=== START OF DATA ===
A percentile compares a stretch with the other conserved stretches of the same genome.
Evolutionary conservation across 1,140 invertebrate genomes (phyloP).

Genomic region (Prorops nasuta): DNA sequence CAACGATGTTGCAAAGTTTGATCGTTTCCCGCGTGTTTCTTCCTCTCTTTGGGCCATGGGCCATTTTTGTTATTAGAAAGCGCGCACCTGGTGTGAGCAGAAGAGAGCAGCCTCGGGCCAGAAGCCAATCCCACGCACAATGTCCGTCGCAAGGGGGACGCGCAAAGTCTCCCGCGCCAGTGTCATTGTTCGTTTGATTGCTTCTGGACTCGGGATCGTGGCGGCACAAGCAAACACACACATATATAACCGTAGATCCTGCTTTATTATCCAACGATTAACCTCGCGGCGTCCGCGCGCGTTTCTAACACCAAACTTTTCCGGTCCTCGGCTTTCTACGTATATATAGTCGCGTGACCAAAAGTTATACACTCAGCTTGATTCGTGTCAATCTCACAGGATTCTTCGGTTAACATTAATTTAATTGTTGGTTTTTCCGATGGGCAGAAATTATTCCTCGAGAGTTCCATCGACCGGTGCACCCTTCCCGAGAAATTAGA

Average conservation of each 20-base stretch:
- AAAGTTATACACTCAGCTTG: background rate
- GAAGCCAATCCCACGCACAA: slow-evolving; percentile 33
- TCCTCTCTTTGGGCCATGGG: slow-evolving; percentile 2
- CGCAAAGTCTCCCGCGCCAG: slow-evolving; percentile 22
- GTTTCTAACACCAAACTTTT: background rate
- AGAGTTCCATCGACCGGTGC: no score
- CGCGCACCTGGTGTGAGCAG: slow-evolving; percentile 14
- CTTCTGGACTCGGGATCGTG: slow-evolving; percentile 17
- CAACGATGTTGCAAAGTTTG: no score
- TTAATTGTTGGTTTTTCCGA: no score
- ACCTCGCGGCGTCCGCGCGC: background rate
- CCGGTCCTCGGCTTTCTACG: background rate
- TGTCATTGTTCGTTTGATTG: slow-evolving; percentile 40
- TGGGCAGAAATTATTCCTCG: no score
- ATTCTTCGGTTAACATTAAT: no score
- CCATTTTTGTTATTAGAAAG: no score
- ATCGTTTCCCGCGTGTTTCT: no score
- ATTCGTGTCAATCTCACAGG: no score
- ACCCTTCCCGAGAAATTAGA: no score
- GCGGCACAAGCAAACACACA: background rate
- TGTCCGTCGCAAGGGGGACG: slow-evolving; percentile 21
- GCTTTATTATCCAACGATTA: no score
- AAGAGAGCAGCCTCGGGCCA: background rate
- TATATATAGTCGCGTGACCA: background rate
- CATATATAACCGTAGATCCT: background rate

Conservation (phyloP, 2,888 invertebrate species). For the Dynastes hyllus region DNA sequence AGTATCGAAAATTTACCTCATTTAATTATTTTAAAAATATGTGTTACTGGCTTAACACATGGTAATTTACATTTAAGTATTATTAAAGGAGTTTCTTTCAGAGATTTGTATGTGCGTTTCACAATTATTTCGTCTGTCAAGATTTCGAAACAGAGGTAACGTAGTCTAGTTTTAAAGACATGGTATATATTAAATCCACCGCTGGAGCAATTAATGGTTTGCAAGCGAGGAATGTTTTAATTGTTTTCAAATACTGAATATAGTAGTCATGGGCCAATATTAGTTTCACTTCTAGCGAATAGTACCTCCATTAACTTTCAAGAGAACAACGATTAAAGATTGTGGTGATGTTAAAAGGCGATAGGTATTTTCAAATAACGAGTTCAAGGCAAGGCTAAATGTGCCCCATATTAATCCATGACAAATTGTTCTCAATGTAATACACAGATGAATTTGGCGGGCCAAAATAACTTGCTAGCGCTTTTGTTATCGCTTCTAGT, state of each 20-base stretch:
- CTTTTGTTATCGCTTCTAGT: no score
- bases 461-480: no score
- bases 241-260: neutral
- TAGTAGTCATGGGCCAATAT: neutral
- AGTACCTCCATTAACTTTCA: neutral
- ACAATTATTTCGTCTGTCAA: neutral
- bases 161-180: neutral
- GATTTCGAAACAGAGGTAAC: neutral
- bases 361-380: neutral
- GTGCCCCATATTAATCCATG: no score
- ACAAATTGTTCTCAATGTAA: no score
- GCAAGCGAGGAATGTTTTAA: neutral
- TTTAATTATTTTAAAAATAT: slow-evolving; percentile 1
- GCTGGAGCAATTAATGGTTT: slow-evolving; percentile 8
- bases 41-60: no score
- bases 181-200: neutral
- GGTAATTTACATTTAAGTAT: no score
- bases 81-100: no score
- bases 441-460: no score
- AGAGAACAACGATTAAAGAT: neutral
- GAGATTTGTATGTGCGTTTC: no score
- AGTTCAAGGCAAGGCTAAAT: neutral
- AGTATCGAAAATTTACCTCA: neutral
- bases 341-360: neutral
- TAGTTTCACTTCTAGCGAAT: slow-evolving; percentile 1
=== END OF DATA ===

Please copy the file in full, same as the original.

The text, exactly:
A percentile compares a stretch with the other conserved stretches of the same genome.
Evolutionary conservation across 1,140 invertebrate genomes (phyloP).

Genomic region (Prorops nasuta): DNA sequence CAACGATGTTGCAAAGTTTGATCGTTTCCCGCGTGTTTCTTCCTCTCTTTGGGCCATGGGCCATTTTTGTTATTAGAAAGCGCGCACCTGGTGTGAGCAGAAGAGAGCAGCCTCGGGCCAGAAGCCAATCCCACGCACAATGTCCGTCGCAAGGGGGACGCGCAAAGTCTCCCGCGCCAGTGTCATTGTTCGTTTGATTGCTTCTGGACTCGGGATCGTGGCGGCACAAGCAAACACACACATATATAACCGTAGATCCTGCTTTATTATCCAACGATTAACCTCGCGGCGTCCGCGCGCGTTTCTAACACCAAACTTTTCCGGTCCTCGGCTTTCTACGTATATATAGTCGCGTGACCAAAAGTTATACACTCAGCTTGATTCGTGTCAATCTCACAGGATTCTTCGGTTAACATTAATTTAATTGTTGGTTTTTCCGATGGGCAGAAATTATTCCTCGAGAGTTCCATCGACCGGTGCACCCTTCCCGAGAAATTAGA

Average conservation of each 20-base stretch:
- AAAGTTATACACTCAGCTTG: background rate
- GAAGCCAATCCCACGCACAA: slow-evolving; percentile 33
- TCCTCTCTTTGGGCCATGGG: slow-evolving; percentile 2
- CGCAAAGTCTCCCGCGCCAG: slow-evolving; percentile 22
- GTTTCTAACACCAAACTTTT: background rate
- AGAGTTCCATCGACCGGTGC: no score
- CGCGCACCTGGTGTGAGCAG: slow-evolving; percentile 14
- CTTCTGGACTCGGGATCGTG: slow-evolving; percentile 17
- CAACGATGTTGCAAAGTTTG: no score
- TTAATTGTTGGTTTTTCCGA: no score
- ACCTCGCGGCGTCCGCGCGC: background rate
- CCGGTCCTCGGCTTTCTACG: background rate
- TGTCATTGTTCGTTTGATTG: slow-evolving; percentile 40
- TGGGCAGAAATTATTCCTCG: no score
- ATTCTTCGGTTAACATTAAT: no score
- CCATTTTTGTTATTAGAAAG: no score
- ATCGTTTCCCGCGTGTTTCT: no score
- ATTCGTGTCAATCTCACAGG: no score
- ACCCTTCCCGAGAAATTAGA: no score
- GCGGCACAAGCAAACACACA: background rate
- TGTCCGTCGCAAGGGGGACG: slow-evolving; percentile 21
- GCTTTATTATCCAACGATTA: no score
- AAGAGAGCAGCCTCGGGCCA: background rate
- TATATATAGTCGCGTGACCA: background rate
- CATATATAACCGTAGATCCT: background rate

Conservation (phyloP, 2,888 invertebrate species). For the Dynastes hyllus region DNA sequence AGTATCGAAAATTTACCTCATTTAATTATTTTAAAAATATGTGTTACTGGCTTAACACATGGTAATTTACATTTAAGTATTATTAAAGGAGTTTCTTTCAGAGATTTGTATGTGCGTTTCACAATTATTTCGTCTGTCAAGATTTCGAAACAGAGGTAACGTAGTCTAGTTTTAAAGACATGGTATATATTAAATCCACCGCTGGAGCAATTAATGGTTTGCAAGCGAGGAATGTTTTAATTGTTTTCAAATACTGAATATAGTAGTCATGGGCCAATATTAGTTTCACTTCTAGCGAATAGTACCTCCATTAACTTTCAAGAGAACAACGATTAAAGATTGTGGTGATGTTAAAAGGCGATAGGTATTTTCAAATAACGAGTTCAAGGCAAGGCTAAATGTGCCCCATATTAATCCATGACAAATTGTTCTCAATGTAATACACAGATGAATTTGGCGGGCCAAAATAACTTGCTAGCGCTTTTGTTATCGCTTCTAGT, state of each 20-base stretch:
- CTTTTGTTATCGCTTCTAGT: no score
- bases 461-480: no score
- bases 241-260: neutral
- TAGTAGTCATGGGCCAATAT: neutral
- AGTACCTCCATTAACTTTCA: neutral
- ACAATTATTTCGTCTGTCAA: neutral
- bases 161-180: neutral
- GATTTCGAAACAGAGGTAAC: neutral
- bases 361-380: neutral
- GTGCCCCATATTAATCCATG: no score
- ACAAATTGTTCTCAATGTAA: no score
- GCAAGCGAGGAATGTTTTAA: neutral
- TTTAATTATTTTAAAAATAT: slow-evolving; percentile 1
- GCTGGAGCAATTAATGGTTT: slow-evolving; percentile 8
- bases 41-60: no score
- bases 181-200: neutral
- GGTAATTTACATTTAAGTAT: no score
- bases 81-100: no score
- bases 441-460: no score
- AGAGAACAACGATTAAAGAT: neutral
- GAGATTTGTATGTGCGTTTC: no score
- AGTTCAAGGCAAGGCTAAAT: neutral
- AGTATCGAAAATTTACCTCA: neutral
- bases 341-360: neutral
- TAGTTTCACTTCTAGCGAAT: slow-evolving; percentile 1